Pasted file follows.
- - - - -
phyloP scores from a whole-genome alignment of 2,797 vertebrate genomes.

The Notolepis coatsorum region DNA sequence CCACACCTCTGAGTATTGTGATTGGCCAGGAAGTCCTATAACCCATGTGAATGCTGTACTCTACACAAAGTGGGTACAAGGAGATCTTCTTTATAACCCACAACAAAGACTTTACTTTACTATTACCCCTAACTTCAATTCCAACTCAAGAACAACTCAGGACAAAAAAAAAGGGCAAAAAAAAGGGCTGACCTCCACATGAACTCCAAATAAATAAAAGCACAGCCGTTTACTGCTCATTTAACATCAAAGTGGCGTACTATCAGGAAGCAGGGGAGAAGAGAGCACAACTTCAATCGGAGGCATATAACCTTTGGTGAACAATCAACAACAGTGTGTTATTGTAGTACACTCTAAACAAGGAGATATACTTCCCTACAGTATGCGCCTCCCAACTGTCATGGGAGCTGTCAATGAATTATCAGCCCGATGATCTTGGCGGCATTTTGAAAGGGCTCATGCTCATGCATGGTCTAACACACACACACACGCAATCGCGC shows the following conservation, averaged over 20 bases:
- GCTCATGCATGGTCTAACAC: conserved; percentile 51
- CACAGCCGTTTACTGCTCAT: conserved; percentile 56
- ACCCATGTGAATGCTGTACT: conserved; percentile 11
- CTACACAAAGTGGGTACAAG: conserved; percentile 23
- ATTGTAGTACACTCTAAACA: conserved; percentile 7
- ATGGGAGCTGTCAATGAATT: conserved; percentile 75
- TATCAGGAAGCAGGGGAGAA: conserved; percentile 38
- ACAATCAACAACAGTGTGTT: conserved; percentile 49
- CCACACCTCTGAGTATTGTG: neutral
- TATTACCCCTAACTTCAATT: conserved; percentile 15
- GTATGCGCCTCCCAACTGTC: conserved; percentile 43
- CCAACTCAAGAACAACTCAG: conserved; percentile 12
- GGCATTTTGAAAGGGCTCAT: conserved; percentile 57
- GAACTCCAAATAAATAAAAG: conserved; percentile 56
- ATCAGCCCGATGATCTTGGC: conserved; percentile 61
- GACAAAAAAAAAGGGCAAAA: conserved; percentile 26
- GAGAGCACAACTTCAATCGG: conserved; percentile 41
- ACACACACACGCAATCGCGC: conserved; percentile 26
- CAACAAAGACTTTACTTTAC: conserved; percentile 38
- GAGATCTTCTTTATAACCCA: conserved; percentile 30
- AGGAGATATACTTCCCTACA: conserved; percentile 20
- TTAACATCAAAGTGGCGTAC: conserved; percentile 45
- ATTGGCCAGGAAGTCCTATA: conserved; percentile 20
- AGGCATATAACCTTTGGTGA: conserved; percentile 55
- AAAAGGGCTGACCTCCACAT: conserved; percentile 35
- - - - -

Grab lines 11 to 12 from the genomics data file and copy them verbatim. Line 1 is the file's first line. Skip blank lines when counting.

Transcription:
- CCACACCTCTGAGTATTGTG: neutral
- TATTACCCCTAACTTCAATT: conserved; percentile 15